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Jones responds to offseason criticisms, subtractions of Jackson and Warren

Suns General Manager James Jones discussed the Suns off season, including the negative side.

Minnesota Timberwolves v Phoenix Suns Photo by Barry GossageNBAE via Getty Images

For the first time since changing over almost the entire Suns roster in a two week period, Suns General Manager James Jones held court in Phoenix for local media. First, he and Monty Williams introduced Kelly Oubre Jr. back to the Valley.

Watch the press conference at the bottom of this post.

Then he went on local radio to expound on the roster as a whole. These quotes sum up everything Jones and his front office did to change the roster.

“I think for the first time in awhile we have collective talent, where the talent of our guys complements each other seamlessly,” Jones told Bickley & Marotta on 98.7 FM Arizona’s Sports Station.

“We set out in the summer to change the team in a positive way with some additions,” Jones said at the press conference at Talking Stick Resort Arena. “With those additions came some subtractions. We added the positions of need for us, point guard and power forward, we added positional depth, and we kept our core guys intact.”

To recap, here are the changes in the past month.

How the Suns got to the current roster has been a large point of contention for fans and media alike. Here’s how Jones responded to that criticism.

“I understand everyone has an opinion or idea of what they think we should do, of what value for a player or a position is, or picks,” he said on radio. “That’s rightful criticism. But ultimately I think if they understand what we’re trying to do is build a team — and not collect or horde assets or maximize individual transactions — and think about a collective return, I think they’d understand the deals that we’ve made were great deals for a team and helped us improve.”

The biggest subtractions in the ‘out’ column are small forwards Josh Jackson and T.J. Warren. Jones expounded on this in the radio interview.

“Our goal was to get a good player, a point guard,” he said in response to the trades of Warren and of Jackson. “It was to preserve financial flexibility for the next few years, it was to increase the maturity of our team. If you look at that (trade), Josh is a great talent, but he’s a young guy. If you look at T.J., T.J. is at a different place in his career. And at the small forward position, we have a lot of depth.”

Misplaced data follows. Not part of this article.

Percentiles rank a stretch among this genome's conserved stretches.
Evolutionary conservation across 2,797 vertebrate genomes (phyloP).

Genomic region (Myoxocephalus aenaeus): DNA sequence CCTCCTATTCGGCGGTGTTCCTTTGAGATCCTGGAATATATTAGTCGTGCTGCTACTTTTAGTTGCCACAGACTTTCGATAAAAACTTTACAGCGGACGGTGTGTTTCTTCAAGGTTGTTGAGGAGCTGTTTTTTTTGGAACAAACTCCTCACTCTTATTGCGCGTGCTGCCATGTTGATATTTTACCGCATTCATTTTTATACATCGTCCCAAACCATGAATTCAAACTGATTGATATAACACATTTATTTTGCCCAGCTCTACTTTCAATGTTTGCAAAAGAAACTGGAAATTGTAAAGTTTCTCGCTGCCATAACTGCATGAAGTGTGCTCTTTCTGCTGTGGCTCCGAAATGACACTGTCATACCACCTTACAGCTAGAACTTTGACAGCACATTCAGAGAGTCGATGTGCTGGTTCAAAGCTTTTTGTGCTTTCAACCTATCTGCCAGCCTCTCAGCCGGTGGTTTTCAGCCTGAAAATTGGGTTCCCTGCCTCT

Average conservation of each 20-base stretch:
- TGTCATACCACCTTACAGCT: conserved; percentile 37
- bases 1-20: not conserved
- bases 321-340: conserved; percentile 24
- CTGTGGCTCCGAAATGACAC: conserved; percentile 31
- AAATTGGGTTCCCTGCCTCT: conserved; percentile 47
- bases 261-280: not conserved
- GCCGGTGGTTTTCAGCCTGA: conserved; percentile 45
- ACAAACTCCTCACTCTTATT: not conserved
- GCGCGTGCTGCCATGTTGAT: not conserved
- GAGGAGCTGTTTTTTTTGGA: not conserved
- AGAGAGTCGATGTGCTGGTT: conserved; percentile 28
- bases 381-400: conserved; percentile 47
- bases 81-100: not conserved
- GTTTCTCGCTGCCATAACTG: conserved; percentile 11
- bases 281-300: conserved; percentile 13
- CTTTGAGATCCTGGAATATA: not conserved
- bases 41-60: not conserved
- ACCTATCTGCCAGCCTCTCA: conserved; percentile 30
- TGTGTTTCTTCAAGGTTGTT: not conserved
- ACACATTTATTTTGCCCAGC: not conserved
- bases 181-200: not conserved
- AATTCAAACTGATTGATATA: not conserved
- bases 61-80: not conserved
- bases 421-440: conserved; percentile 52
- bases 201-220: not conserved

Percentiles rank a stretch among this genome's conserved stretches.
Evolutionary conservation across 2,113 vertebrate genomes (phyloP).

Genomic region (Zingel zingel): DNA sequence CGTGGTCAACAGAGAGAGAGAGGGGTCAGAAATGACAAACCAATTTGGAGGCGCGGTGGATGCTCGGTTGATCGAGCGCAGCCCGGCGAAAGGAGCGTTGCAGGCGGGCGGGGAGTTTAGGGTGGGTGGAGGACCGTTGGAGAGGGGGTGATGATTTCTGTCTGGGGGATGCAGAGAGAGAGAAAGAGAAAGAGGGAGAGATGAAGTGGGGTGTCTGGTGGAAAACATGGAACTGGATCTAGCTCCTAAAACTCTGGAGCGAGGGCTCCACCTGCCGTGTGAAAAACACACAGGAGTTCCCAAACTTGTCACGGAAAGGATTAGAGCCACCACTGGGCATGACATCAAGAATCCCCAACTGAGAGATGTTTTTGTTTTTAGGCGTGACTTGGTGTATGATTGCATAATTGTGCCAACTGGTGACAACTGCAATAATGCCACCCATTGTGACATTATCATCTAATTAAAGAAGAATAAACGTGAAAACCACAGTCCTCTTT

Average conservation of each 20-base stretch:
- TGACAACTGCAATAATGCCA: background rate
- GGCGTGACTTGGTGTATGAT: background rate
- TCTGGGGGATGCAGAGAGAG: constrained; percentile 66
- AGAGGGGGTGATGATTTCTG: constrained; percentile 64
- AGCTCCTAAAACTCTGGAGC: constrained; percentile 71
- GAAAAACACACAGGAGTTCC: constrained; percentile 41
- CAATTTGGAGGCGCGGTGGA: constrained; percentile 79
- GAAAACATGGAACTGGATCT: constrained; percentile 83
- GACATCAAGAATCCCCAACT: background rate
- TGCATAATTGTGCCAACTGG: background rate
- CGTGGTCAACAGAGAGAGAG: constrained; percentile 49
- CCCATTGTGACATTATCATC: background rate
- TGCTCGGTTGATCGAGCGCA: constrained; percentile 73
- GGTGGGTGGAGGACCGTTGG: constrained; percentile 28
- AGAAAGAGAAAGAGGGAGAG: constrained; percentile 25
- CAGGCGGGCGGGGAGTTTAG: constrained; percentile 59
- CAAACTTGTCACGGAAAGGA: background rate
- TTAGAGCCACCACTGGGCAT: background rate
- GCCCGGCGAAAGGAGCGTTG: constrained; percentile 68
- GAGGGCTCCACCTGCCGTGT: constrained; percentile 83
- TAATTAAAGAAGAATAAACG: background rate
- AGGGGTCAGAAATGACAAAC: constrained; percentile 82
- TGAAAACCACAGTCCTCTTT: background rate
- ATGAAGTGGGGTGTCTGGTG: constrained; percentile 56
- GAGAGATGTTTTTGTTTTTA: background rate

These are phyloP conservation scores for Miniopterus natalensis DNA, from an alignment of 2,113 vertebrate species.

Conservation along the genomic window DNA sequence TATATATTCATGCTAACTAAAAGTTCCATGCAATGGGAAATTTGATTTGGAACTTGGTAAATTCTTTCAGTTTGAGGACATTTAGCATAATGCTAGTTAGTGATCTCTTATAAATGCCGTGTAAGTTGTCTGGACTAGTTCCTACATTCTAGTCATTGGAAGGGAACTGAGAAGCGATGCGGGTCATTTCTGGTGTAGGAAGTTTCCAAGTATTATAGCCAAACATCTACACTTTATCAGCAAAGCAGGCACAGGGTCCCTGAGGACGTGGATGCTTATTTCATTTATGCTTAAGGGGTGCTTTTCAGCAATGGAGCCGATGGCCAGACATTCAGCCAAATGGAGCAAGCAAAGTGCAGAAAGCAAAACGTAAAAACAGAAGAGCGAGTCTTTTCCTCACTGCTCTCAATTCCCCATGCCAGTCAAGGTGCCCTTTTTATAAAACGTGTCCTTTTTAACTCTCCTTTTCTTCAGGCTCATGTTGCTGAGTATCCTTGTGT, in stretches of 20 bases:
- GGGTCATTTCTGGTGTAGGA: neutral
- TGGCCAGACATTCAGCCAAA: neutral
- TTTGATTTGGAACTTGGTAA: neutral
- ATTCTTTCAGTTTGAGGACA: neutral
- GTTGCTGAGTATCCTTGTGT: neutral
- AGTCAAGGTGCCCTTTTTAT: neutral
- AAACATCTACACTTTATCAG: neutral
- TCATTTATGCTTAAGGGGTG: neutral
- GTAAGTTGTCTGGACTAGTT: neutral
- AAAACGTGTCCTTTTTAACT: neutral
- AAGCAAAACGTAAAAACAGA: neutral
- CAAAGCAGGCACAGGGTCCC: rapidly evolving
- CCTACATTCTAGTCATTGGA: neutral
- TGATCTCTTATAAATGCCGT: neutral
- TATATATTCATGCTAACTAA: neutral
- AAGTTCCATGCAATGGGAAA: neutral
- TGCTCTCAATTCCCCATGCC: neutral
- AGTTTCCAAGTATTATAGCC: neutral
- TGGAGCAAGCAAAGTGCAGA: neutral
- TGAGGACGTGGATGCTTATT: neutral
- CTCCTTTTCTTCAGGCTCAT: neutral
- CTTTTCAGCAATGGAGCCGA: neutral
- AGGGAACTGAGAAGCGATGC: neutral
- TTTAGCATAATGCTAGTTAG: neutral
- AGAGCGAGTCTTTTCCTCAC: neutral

The Suns remaining small forwards include Kelly Oubre Jr. and Mikal Bridges, along with rookie Cameron Johnson. Minutes for Warren and Jackson would have been difficult to come by.

“We have Mikal, we have Kelly, we have Cam, and whether or not (Warren would) be able to play and provide the punch that we need for him to feel appreciated and to excel, versus the opportunity for growth for the rest of our guys, it was a decision we had to make,” Jones added.

“And when you couple that with the future money, it just became a decision we needed to make in the best interest of the team,” Jones said. “That’s taking away nothing from those guys as players, but as a team those are the best transactions for us.”

Warren had been under contract for another four years. The only long-term contracts on the books right now are Devin Booker (five years) and Ricky Rubio (three years). Everyone else is guaranteed for two or fewer years.

Jones spent the rest of the time talking about the current roster, and how this group of players is better as a collective team than the one that took the court in the last two years.

“I think a lot of times people overemphasize talent,” Jones said on the radio. “They view talent in a bubble. I think we’ve had individual talent (in the past).

“I think for the first time in awhile we have collective talent, where the talent of our guys complements each other seamlessly.”

When he recalled them all by name on the radio, he mentioned all of the players in the ‘still here’ and ‘in’ columns, even Frank Kaminsky who hasn’t officially signed yet, except for one: Elie Okobo. Last year’s No. 32 pick appears to be on the outs of a point guard depth chart that goes five deep not even counting Devin Booker and Tyler Johnson.

Reportedly, the Suns are still looking for more power forward depth, so it’s quite possible the Suns will use Okobo as the bait in a trade for another team’s squeezed-out young big man.

There you have it, Suns fans. How the last month unfolded, in James Jones own words.

Re-intro presser of Kelly Oubre Jr.

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